Ethnographers love to travel. They will always assert that travel is necessary to understand a culture. You need to travel, to feel the culture. And without such exposure, we reason that what is written is less valid because it cannot possibly be written with the critical perspective that local context provides. Or as Bronislaw Malinwoski himself once wrote, field observation is necessary “to grasp the native’s point of view, his relation to life, to realize his vision of his world.” On top of that, field work is the initiation ritual that gives academics “street cred” when preparing lectures about places exotic to your audience.
I like to travel too and truth be told, am a sucker for Malinowski’s point that you need to get off the metaphorical mission verandah, and into the village if you are going to understand what is going on in another social world. I put this into practice by encouraging my students to study abroad, join the Peace Corps, and seek out any and every opportunity overseas. So imagine my discomfort when I came across a comment in Cultures Merging: A Historical and Economic Critique of Culture by the historical economist Eric Jones. Jones points out that “straining for street cred can lead to the ‘eyewitness fallacy’ in which foreign travel substitutes for deeper inquiry.” And that “one can learn more about [China] in the British library than by visiting the country…the best ticket is a library ticket, because things may be found in books that are not apparent on the ground, and books offer more ideas than most of us can dream up for ourselves.” (Pp. 33-34). Huh, could he be serious? Whaddyamean that a library ticket is better for understanding culture than an airplane ticket to Beijing? What about the thick description? Emic and etic perspectives? The deep understanding of culture that comes from being on the ground? Thick description? And of course the awe that casual mentions about your last malaria attack brings in the antiseptic developed world. I bet Jones never had malaria, so what kind of street cred can he possibly have?
But then I read further, and I found out that Jones is not only uncomfortably correct, in fact had a really good point to make about the relationship between field experience and the deeper inquiry best done in the library. This is because the individual participant observer’s view is always limited to the contacts they personally make. Meaning that our personal contacts limit the ideas that we can dream up. How can a single observer, then write about a society as vast as China (population 1.2 billion) based only on what they themselves see? Indeed, even tiny Liechtenstein (population 35,000) is too big. This is because even the best participant observer can come in contact with only an extremely limited number of people on their own. Jones went on to point out that libraries (and presumably the massive electronic data bases that are their descendants) are a much better way to get to know a country—you come not only in contact with the people you know, but many times that number as well. What is more, you are not limited to the views of your own friends and acquaintances, but can delve into those of people with whom you are not familiar, and even those who are dead.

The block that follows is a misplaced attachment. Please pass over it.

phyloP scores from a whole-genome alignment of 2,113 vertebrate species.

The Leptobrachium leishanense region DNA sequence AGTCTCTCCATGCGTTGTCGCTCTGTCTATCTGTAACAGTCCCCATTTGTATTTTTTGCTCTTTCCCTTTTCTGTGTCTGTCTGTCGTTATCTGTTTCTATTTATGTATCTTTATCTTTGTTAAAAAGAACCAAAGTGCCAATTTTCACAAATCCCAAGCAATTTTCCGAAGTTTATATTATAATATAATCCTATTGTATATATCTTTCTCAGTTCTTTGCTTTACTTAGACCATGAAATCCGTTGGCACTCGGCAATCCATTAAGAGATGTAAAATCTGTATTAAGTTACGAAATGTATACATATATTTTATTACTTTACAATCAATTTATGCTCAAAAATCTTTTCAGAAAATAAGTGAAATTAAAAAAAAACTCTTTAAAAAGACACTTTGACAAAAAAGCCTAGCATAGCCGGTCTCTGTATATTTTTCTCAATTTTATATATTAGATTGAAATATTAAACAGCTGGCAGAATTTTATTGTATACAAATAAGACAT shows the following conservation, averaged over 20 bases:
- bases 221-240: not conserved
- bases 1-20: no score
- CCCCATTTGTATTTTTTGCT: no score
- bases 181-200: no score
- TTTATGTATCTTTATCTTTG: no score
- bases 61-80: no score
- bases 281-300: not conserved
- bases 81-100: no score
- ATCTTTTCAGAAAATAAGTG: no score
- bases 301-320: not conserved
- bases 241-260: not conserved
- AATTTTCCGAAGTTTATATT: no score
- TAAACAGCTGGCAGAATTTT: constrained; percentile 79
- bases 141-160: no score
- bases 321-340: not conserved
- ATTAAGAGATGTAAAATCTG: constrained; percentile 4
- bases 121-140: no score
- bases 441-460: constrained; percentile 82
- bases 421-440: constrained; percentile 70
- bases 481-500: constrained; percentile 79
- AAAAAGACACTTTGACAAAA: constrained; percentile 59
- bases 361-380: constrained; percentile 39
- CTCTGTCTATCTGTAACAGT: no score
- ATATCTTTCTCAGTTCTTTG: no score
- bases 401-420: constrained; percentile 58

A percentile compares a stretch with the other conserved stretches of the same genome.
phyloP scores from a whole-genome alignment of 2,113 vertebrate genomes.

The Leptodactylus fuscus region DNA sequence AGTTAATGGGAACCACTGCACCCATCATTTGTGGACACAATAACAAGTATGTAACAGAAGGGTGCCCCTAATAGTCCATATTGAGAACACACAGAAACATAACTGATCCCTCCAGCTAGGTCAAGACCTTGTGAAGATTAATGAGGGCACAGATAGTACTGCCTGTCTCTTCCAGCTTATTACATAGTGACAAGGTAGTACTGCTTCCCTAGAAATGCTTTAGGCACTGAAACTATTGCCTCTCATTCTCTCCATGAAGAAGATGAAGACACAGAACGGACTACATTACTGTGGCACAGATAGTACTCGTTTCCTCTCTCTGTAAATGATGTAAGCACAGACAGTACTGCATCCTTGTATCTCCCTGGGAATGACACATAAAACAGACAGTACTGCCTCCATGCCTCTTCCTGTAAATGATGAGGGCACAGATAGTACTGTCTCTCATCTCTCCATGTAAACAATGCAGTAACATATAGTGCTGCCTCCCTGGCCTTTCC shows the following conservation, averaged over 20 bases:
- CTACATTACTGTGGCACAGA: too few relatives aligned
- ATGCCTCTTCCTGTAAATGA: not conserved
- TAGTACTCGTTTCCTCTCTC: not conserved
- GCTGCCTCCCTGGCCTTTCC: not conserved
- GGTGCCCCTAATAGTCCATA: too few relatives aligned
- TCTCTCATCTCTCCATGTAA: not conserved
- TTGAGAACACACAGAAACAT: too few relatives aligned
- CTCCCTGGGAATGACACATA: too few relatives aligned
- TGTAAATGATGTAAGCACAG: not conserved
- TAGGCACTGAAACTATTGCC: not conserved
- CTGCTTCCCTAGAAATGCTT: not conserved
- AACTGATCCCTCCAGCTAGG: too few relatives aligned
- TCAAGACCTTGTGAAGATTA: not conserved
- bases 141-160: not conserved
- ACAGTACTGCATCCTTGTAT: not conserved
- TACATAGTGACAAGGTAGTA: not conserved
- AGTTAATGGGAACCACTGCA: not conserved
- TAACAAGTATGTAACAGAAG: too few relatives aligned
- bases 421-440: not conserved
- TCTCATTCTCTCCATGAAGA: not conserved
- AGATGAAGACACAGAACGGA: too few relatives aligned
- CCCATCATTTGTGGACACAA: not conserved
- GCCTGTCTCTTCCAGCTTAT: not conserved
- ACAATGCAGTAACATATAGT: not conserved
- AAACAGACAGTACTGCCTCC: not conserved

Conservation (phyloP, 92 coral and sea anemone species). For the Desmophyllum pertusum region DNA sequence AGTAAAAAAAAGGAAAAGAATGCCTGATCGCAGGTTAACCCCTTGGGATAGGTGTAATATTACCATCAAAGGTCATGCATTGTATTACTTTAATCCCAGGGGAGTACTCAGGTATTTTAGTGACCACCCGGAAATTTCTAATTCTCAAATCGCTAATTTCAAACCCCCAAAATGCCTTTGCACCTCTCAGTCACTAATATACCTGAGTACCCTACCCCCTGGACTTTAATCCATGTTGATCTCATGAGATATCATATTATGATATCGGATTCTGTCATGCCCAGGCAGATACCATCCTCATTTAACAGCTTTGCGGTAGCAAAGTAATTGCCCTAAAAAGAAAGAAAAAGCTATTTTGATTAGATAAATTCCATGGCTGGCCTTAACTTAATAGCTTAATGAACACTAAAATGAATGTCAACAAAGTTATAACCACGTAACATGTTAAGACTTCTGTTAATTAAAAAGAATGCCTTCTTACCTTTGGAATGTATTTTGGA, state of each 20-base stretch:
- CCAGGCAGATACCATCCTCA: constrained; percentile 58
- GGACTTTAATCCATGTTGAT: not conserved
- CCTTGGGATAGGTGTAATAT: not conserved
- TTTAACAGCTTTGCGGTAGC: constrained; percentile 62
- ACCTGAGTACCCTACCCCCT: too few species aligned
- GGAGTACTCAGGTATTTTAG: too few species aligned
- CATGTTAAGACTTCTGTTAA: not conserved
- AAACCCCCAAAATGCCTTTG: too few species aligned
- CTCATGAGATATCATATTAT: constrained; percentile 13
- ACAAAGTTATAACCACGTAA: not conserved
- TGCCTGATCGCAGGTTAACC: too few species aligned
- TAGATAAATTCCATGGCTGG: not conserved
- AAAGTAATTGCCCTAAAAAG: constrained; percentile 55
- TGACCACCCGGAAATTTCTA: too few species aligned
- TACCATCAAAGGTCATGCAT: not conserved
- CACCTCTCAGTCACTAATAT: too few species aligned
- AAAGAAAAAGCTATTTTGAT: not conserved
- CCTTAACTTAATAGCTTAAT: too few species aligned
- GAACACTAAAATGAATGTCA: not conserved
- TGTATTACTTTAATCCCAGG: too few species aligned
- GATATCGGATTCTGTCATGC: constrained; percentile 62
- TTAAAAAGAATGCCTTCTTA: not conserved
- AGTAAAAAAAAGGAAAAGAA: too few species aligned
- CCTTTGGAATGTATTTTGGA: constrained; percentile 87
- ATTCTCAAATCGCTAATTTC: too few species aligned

The really embarrassing thing for those of us who romanticize the importance of travel is that much of the world’s great literature—and social science—has been generated by library jockeys. Indeed, Jones made his point particularly well by pointing out that one of the leading translators of Chinese poetry, Arthur Waley, never went to China, because he wanted to protect his “personal image of the scene.” Better known is Jules Verne who wrote fantastic stories about the world without leaving France. Karl Marx did the bulk of his research in the British Library, and various archives. Max Weber wrote much about the Protestant Ethic of the United States before leaving for his first (and only) trip to the United States. Charles Darwin never went back to the Galapagos after his only visit while on The Beagle, either
The problem is that I still like to travel, as does, for that matter, Eric Jones who himself has a well-used passport. And travel does continue to shape my thinking about the world, and I still encourage students to leave the United States and experience the world. Travel can still be a good corrective to world’s imagined up in the library. But does an airplane really ticket replace a library card? No, not yet. And neither does being an “eyewitness” or even surviving malaria automatically create a more valid viewpoint. Indeed, on the critical variables of wisdom and validity, I am afraid that the library ticket still trumps the plane ticket until proven otherwise.
Eric Jones (2007) Cultures Merging: A Historical and Economic Critique of Culture